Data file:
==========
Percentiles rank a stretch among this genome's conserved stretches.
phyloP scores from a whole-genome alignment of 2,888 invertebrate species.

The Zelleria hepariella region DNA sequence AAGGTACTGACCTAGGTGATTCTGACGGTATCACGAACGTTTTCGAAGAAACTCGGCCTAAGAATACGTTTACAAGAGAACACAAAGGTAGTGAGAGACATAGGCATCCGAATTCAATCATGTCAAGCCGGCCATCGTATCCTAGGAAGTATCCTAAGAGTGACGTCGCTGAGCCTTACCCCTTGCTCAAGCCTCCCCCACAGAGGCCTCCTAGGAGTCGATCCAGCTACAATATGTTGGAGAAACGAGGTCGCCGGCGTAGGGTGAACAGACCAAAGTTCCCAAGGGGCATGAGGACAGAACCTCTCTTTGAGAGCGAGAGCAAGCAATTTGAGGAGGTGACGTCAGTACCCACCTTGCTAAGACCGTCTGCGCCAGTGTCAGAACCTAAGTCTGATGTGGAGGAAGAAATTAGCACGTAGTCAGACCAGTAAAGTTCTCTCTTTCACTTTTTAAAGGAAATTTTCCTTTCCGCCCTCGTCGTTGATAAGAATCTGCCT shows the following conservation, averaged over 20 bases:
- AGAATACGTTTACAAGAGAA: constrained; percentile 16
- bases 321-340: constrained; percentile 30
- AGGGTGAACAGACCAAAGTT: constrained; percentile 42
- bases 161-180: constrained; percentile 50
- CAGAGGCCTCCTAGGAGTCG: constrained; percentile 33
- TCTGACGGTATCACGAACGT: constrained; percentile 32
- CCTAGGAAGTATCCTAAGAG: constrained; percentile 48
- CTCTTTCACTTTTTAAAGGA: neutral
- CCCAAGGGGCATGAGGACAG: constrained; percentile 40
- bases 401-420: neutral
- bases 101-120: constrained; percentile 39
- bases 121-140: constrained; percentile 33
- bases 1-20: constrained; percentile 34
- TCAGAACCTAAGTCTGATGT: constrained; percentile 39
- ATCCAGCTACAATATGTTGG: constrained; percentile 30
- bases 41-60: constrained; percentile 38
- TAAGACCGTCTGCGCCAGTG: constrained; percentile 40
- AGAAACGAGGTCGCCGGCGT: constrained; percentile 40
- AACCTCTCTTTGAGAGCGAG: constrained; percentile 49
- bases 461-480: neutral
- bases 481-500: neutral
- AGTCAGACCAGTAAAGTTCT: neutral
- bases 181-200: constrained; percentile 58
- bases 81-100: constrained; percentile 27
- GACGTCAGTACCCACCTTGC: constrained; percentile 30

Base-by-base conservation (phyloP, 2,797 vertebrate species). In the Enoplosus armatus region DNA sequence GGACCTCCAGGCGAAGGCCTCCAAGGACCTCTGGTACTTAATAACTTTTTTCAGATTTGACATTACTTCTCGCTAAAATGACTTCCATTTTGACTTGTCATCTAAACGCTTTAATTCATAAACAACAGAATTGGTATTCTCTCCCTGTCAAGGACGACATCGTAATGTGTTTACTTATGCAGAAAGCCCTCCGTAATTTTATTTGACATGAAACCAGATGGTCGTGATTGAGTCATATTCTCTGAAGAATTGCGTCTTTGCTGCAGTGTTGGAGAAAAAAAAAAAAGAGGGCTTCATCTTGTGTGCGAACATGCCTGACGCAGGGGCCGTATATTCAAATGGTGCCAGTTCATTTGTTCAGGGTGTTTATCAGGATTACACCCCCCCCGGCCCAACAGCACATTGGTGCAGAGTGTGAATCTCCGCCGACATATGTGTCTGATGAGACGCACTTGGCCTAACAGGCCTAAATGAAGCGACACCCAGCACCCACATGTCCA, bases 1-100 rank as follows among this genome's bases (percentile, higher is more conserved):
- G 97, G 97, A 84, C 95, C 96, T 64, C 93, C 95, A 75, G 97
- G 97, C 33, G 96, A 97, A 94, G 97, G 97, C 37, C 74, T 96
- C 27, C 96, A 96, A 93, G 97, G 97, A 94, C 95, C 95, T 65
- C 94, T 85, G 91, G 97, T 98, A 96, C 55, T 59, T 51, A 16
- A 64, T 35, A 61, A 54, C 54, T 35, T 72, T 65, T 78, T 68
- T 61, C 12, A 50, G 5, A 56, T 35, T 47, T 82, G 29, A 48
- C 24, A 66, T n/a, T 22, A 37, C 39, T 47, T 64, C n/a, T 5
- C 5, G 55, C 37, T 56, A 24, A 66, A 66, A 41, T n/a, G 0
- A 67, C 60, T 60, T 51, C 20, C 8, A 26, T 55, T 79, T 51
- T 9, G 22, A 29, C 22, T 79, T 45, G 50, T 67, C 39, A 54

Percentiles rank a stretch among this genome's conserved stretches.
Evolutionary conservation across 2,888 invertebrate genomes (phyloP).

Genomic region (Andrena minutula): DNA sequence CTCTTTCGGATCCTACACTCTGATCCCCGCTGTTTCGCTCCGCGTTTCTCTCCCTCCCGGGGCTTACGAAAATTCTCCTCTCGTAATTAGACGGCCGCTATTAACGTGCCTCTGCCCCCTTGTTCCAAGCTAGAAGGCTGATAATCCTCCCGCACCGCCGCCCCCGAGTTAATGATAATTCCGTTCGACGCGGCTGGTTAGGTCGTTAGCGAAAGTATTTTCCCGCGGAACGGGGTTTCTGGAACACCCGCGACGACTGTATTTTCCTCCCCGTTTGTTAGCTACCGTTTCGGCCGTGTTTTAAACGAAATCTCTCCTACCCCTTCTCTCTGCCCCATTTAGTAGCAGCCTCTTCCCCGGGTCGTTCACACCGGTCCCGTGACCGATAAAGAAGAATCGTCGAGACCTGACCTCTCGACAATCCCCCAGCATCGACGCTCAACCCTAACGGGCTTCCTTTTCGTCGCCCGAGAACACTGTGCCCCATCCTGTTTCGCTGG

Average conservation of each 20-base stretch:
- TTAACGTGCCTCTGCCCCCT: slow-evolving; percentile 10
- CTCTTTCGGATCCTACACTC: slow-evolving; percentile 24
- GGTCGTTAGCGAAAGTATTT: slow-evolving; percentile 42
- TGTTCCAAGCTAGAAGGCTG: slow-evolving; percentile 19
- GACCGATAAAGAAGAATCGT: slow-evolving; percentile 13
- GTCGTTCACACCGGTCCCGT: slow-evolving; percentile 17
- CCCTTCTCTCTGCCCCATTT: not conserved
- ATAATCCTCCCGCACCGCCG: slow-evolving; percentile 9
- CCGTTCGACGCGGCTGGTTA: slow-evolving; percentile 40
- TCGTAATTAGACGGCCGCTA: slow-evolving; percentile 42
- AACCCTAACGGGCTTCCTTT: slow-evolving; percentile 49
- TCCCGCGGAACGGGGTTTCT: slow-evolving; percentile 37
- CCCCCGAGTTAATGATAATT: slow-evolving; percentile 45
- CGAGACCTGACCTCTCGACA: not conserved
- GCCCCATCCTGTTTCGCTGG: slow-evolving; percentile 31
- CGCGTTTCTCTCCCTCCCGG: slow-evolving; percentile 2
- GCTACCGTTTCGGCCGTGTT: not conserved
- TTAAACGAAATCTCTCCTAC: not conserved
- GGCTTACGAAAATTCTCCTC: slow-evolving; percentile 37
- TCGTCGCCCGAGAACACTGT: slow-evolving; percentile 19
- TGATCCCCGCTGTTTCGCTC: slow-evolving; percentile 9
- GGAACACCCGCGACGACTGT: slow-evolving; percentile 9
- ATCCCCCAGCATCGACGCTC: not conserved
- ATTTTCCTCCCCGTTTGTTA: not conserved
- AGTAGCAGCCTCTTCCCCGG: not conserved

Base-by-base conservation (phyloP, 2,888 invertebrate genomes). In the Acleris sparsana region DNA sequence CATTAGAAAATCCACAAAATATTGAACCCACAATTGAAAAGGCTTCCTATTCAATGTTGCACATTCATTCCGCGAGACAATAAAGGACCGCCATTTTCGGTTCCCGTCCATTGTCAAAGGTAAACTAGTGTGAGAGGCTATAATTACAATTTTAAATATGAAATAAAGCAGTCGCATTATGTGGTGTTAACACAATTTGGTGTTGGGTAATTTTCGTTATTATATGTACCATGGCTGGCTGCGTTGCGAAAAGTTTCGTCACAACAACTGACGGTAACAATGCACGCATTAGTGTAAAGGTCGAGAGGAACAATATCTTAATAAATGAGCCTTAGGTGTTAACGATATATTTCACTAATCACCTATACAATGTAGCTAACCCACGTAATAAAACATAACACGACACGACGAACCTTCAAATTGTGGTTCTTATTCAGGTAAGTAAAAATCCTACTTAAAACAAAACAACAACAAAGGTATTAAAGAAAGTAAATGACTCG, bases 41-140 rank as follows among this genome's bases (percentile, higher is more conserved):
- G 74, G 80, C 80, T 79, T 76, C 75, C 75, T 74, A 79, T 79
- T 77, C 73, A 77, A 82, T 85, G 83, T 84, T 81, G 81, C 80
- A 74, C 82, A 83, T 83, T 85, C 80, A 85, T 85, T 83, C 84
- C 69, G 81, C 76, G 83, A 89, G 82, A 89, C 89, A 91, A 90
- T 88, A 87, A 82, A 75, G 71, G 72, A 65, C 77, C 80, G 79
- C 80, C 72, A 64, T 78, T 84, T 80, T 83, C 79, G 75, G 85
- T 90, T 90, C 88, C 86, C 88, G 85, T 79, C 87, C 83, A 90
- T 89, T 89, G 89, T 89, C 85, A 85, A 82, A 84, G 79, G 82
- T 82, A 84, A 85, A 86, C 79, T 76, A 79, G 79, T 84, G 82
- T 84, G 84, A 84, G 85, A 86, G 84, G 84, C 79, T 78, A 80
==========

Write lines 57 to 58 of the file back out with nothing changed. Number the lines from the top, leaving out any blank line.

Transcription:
- CGAGACCTGACCTCTCGACA: not conserved
- GCCCCATCCTGTTTCGCTGG: slow-evolving; percentile 31